In the hilarious movie parody of Star Trek, Galaxy Quest, the catchphrase that is constantly repeated is “Never give up, Never surrender.” I would like to amend this to “Never grow up, Never surrender (your sense of humor). So here are some of my recent purchases of toys and my most recent knitting project that is not a scarf.
Paper dinosaurs that one puts together and runs with a wind up motor. Does it get any better than this? The single tentacle is a bonus.
Giant wind up bugs, how fabulous it that! They are definitely the largest wind ups I have.
This sweet faced pair scoot along, then roll over. They make me happy just to look at them. They are too cute.
He’s just a walker, but I couldn’t resist this tiny robot.
I know what you’re thinking, ‘hey these aren’t wind-ups. How do they fit in the collection?’ I know that they aren’t, but they were tiny and adorable. And who doesn’t like or need Nessie?
I am in two knitting groups (a bunch of ladies and one guy). In one of the groups we are having a dishcloth exchange. Everyone brings their dishcloth in a plain brown bag and we will pick someone else’s. Of course some are plain and utilitarian, but I saw this pattern for a Darth Vader square and decided that he would be the one I knit. I think it will no doubt be the coolest one there, and whoever gets it can use him in the washing up. Never grow up indeed!
Pamplona is famous for ‘the running of the bulls’. Bulls get to chase tourists for a bit, then they have to go to the bullring and get killed, which is a total bummer.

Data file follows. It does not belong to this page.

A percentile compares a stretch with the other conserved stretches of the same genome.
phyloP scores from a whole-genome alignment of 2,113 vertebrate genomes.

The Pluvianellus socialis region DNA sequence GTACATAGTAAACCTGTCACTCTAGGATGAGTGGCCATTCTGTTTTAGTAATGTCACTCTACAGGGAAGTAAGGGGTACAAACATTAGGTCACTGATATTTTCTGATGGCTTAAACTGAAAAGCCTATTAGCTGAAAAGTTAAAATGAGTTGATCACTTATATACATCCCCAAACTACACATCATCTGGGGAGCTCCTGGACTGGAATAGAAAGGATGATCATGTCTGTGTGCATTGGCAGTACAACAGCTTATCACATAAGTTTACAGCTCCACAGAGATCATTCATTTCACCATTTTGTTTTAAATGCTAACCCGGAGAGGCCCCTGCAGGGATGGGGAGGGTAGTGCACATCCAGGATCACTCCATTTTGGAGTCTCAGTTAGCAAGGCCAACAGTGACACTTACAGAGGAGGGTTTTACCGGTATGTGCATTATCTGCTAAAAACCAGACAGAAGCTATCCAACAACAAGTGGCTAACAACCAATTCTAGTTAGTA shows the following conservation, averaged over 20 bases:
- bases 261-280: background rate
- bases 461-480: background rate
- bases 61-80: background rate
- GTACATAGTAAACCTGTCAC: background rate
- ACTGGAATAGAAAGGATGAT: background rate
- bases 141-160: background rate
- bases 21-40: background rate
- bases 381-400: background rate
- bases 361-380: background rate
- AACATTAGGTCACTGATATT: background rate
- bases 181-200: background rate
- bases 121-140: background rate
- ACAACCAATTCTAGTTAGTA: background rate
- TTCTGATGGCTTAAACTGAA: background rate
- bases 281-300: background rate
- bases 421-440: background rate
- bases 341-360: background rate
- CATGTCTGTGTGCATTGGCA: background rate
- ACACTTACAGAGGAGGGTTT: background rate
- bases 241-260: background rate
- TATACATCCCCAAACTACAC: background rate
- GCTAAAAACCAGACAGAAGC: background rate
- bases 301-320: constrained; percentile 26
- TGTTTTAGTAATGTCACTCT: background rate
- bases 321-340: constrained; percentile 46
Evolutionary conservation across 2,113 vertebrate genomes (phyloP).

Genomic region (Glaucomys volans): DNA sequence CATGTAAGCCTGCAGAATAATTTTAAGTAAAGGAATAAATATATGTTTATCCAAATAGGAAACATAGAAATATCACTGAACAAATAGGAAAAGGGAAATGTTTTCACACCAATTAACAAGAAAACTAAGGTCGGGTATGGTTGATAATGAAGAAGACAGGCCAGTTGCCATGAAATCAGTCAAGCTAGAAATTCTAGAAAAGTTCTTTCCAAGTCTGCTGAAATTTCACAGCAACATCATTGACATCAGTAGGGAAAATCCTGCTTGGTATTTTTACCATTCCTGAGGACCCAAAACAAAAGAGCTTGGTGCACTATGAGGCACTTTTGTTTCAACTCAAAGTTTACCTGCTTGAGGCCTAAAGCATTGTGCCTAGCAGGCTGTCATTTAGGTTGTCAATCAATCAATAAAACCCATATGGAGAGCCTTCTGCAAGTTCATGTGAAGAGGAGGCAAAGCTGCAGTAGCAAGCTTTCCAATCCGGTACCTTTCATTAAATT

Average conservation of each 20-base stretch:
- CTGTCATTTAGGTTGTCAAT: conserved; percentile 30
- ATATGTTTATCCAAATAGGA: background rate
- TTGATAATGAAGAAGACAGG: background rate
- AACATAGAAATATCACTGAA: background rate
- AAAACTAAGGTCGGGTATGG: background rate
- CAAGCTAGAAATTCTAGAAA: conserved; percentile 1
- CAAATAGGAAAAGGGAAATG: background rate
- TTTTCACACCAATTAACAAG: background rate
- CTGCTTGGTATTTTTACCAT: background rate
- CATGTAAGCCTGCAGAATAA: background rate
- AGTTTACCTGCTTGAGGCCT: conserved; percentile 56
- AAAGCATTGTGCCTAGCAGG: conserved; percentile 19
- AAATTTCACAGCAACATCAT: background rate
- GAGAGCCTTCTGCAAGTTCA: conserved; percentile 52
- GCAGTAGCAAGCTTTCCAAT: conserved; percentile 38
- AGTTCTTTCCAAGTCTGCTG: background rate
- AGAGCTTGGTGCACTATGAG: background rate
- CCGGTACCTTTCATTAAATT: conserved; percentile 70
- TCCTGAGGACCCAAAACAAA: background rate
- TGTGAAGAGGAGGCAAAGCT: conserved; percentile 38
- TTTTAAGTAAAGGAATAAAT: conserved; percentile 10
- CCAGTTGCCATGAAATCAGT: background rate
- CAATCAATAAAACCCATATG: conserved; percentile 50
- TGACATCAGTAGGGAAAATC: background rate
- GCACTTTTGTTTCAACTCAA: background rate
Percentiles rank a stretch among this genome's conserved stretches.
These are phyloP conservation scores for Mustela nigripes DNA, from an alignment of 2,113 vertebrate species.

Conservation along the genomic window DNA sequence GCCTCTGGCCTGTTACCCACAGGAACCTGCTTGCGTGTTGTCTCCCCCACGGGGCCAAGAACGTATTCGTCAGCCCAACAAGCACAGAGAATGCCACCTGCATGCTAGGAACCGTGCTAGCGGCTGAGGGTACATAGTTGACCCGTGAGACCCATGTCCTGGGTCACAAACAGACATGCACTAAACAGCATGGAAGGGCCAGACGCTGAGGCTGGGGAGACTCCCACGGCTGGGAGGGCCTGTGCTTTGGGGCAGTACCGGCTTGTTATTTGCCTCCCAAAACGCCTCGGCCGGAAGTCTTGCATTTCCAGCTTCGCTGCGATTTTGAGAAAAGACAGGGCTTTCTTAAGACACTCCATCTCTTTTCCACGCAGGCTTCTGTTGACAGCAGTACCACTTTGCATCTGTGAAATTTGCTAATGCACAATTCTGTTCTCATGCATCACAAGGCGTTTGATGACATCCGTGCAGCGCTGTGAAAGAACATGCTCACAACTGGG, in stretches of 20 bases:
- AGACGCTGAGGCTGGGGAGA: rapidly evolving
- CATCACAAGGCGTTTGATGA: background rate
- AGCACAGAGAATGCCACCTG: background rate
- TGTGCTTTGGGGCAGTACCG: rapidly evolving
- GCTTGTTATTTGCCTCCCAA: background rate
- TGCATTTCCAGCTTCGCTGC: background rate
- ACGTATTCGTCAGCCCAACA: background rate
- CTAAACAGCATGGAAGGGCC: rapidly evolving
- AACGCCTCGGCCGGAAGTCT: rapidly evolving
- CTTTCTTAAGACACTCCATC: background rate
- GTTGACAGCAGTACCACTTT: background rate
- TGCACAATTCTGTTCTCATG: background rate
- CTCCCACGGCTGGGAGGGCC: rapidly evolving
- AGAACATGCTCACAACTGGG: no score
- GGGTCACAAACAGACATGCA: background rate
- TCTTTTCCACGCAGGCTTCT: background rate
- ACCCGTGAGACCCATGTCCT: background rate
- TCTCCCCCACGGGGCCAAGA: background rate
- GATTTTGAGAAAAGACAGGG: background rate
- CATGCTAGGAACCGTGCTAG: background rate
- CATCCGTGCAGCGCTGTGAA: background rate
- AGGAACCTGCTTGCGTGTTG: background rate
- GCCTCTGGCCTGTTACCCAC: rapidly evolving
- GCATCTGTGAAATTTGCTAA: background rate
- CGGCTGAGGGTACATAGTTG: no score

We have the annual ‘strolling of the longhorns’, which is done to promote a rodeo. Amateur is not the right word for this, but this rodeo is for working cowboys, as opposed to professional $$$ cowboys. Anyway, this is a lovely outing and no bulls are involved, just steers (former bulls), cows and their calves.
Since these cattle are walking down a city street, it had to be done in the time scheduled by their permit. So the cattle started off in a leisurely pace, following the lead animal.
The calves were full of energy and then they started trying to take the lead, which meant that Mom had to keep up, and cows are very good, caring mothers. I was strolling along with the herd, dodging other photographers, and admiring their beauty.
A cowboy realized that they needed to get the herd moved in their time limit so they speeded everything up and those cows were running along. I lost them when the crowds got too thick, but I enjoyed their company while it lasted.
It’s a good thing that they were running, because they missed seeing this! It’s supposed to be a bull.
On our way to the farmer’s market to get a sausage roll, I noticed that there seemed to be something going on over by Pulpit Rock. So after a stroll through downtown and the market (it was two for the price of one on sausage rolls, Miss P was ecstatic), I decided to check out the event. Turns out it was a major mountain bike race, again with competitors coming from across the US as well as international.
It was a nice day for riding uphill, it was 85 F (I have no idea what this is in metric, or whatever Europeans use).
Purveyors of fine mountain biking equipment were there to celebrate the brands.
Including a local company, Rox Shox.
The professional bike racing teams had their own support trailers.
Coming down to the finish here are two young women. The course was 3.5 miles, and included a bit up onto Pulpit Rock and had two laps on this day. This was a two day event and perhaps they will come back again next year because it was so much fun.